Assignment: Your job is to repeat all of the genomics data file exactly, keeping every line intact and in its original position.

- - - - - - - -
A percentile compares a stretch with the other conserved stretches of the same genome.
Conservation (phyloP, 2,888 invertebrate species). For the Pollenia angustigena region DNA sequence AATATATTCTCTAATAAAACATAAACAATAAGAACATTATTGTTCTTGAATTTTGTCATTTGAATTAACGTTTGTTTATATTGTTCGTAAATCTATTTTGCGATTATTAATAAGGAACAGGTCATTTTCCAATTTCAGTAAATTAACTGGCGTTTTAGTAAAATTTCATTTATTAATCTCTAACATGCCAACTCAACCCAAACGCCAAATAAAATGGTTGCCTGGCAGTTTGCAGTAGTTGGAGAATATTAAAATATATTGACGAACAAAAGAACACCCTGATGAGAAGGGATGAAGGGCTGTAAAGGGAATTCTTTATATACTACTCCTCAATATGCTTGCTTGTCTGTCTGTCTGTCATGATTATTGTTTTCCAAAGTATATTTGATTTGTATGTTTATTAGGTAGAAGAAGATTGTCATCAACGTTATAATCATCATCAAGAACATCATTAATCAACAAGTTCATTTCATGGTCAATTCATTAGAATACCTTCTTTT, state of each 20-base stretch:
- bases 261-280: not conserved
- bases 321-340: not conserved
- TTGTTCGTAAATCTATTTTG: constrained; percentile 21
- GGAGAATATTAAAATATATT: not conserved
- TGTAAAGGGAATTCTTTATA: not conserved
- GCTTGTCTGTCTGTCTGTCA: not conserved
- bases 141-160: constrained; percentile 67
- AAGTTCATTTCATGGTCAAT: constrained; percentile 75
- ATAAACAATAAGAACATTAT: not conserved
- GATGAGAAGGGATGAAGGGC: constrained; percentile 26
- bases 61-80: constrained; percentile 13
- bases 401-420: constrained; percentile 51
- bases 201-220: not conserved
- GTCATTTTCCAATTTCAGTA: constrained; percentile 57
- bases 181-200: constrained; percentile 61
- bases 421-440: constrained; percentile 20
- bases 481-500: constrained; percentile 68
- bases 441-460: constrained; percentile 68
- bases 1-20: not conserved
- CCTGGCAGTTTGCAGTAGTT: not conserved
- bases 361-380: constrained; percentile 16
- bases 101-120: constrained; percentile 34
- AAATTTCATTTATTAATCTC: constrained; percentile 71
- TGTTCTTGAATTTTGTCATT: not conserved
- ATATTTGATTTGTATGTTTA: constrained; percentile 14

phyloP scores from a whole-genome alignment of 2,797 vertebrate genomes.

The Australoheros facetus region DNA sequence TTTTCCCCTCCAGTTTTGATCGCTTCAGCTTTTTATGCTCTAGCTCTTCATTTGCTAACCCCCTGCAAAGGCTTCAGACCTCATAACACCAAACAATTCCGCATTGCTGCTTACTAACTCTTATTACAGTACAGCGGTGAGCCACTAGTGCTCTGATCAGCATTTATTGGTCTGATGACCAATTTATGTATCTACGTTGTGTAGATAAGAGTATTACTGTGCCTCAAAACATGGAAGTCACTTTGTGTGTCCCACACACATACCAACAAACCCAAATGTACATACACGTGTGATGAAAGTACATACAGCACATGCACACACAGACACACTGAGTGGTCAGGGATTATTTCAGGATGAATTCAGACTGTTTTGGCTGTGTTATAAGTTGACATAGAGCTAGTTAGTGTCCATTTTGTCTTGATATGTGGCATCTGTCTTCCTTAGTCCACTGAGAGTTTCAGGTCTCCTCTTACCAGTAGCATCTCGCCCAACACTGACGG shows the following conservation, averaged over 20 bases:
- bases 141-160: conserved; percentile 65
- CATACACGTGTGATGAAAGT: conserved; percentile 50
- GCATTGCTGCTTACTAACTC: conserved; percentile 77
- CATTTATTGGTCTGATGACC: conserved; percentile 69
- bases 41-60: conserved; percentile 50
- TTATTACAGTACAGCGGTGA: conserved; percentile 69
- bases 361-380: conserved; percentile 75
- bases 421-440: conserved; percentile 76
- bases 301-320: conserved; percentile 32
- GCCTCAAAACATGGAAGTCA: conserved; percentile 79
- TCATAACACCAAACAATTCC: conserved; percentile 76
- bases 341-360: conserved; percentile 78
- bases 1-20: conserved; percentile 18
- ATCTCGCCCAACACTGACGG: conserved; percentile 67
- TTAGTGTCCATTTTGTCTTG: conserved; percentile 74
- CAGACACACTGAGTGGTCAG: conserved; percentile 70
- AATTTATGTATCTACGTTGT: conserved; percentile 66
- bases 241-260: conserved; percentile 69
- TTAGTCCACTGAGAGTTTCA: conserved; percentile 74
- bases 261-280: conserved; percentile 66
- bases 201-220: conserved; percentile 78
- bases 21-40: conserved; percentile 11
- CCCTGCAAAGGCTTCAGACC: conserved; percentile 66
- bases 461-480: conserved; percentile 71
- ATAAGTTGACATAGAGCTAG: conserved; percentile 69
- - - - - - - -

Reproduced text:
A percentile compares a stretch with the other conserved stretches of the same genome.
Conservation (phyloP, 2,888 invertebrate species). For the Pollenia angustigena region DNA sequence AATATATTCTCTAATAAAACATAAACAATAAGAACATTATTGTTCTTGAATTTTGTCATTTGAATTAACGTTTGTTTATATTGTTCGTAAATCTATTTTGCGATTATTAATAAGGAACAGGTCATTTTCCAATTTCAGTAAATTAACTGGCGTTTTAGTAAAATTTCATTTATTAATCTCTAACATGCCAACTCAACCCAAACGCCAAATAAAATGGTTGCCTGGCAGTTTGCAGTAGTTGGAGAATATTAAAATATATTGACGAACAAAAGAACACCCTGATGAGAAGGGATGAAGGGCTGTAAAGGGAATTCTTTATATACTACTCCTCAATATGCTTGCTTGTCTGTCTGTCTGTCATGATTATTGTTTTCCAAAGTATATTTGATTTGTATGTTTATTAGGTAGAAGAAGATTGTCATCAACGTTATAATCATCATCAAGAACATCATTAATCAACAAGTTCATTTCATGGTCAATTCATTAGAATACCTTCTTTT, state of each 20-base stretch:
- bases 261-280: not conserved
- bases 321-340: not conserved
- TTGTTCGTAAATCTATTTTG: constrained; percentile 21
- GGAGAATATTAAAATATATT: not conserved
- TGTAAAGGGAATTCTTTATA: not conserved
- GCTTGTCTGTCTGTCTGTCA: not conserved
- bases 141-160: constrained; percentile 67
- AAGTTCATTTCATGGTCAAT: constrained; percentile 75
- ATAAACAATAAGAACATTAT: not conserved
- GATGAGAAGGGATGAAGGGC: constrained; percentile 26
- bases 61-80: constrained; percentile 13
- bases 401-420: constrained; percentile 51
- bases 201-220: not conserved
- GTCATTTTCCAATTTCAGTA: constrained; percentile 57
- bases 181-200: constrained; percentile 61
- bases 421-440: constrained; percentile 20
- bases 481-500: constrained; percentile 68
- bases 441-460: constrained; percentile 68
- bases 1-20: not conserved
- CCTGGCAGTTTGCAGTAGTT: not conserved
- bases 361-380: constrained; percentile 16
- bases 101-120: constrained; percentile 34
- AAATTTCATTTATTAATCTC: constrained; percentile 71
- TGTTCTTGAATTTTGTCATT: not conserved
- ATATTTGATTTGTATGTTTA: constrained; percentile 14

phyloP scores from a whole-genome alignment of 2,797 vertebrate genomes.

The Australoheros facetus region DNA sequence TTTTCCCCTCCAGTTTTGATCGCTTCAGCTTTTTATGCTCTAGCTCTTCATTTGCTAACCCCCTGCAAAGGCTTCAGACCTCATAACACCAAACAATTCCGCATTGCTGCTTACTAACTCTTATTACAGTACAGCGGTGAGCCACTAGTGCTCTGATCAGCATTTATTGGTCTGATGACCAATTTATGTATCTACGTTGTGTAGATAAGAGTATTACTGTGCCTCAAAACATGGAAGTCACTTTGTGTGTCCCACACACATACCAACAAACCCAAATGTACATACACGTGTGATGAAAGTACATACAGCACATGCACACACAGACACACTGAGTGGTCAGGGATTATTTCAGGATGAATTCAGACTGTTTTGGCTGTGTTATAAGTTGACATAGAGCTAGTTAGTGTCCATTTTGTCTTGATATGTGGCATCTGTCTTCCTTAGTCCACTGAGAGTTTCAGGTCTCCTCTTACCAGTAGCATCTCGCCCAACACTGACGG shows the following conservation, averaged over 20 bases:
- bases 141-160: conserved; percentile 65
- CATACACGTGTGATGAAAGT: conserved; percentile 50
- GCATTGCTGCTTACTAACTC: conserved; percentile 77
- CATTTATTGGTCTGATGACC: conserved; percentile 69
- bases 41-60: conserved; percentile 50
- TTATTACAGTACAGCGGTGA: conserved; percentile 69
- bases 361-380: conserved; percentile 75
- bases 421-440: conserved; percentile 76
- bases 301-320: conserved; percentile 32
- GCCTCAAAACATGGAAGTCA: conserved; percentile 79
- TCATAACACCAAACAATTCC: conserved; percentile 76
- bases 341-360: conserved; percentile 78
- bases 1-20: conserved; percentile 18
- ATCTCGCCCAACACTGACGG: conserved; percentile 67
- TTAGTGTCCATTTTGTCTTG: conserved; percentile 74
- CAGACACACTGAGTGGTCAG: conserved; percentile 70
- AATTTATGTATCTACGTTGT: conserved; percentile 66
- bases 241-260: conserved; percentile 69
- TTAGTCCACTGAGAGTTTCA: conserved; percentile 74
- bases 261-280: conserved; percentile 66
- bases 201-220: conserved; percentile 78
- bases 21-40: conserved; percentile 11
- CCCTGCAAAGGCTTCAGACC: conserved; percentile 66
- bases 461-480: conserved; percentile 71
- ATAAGTTGACATAGAGCTAG: conserved; percentile 69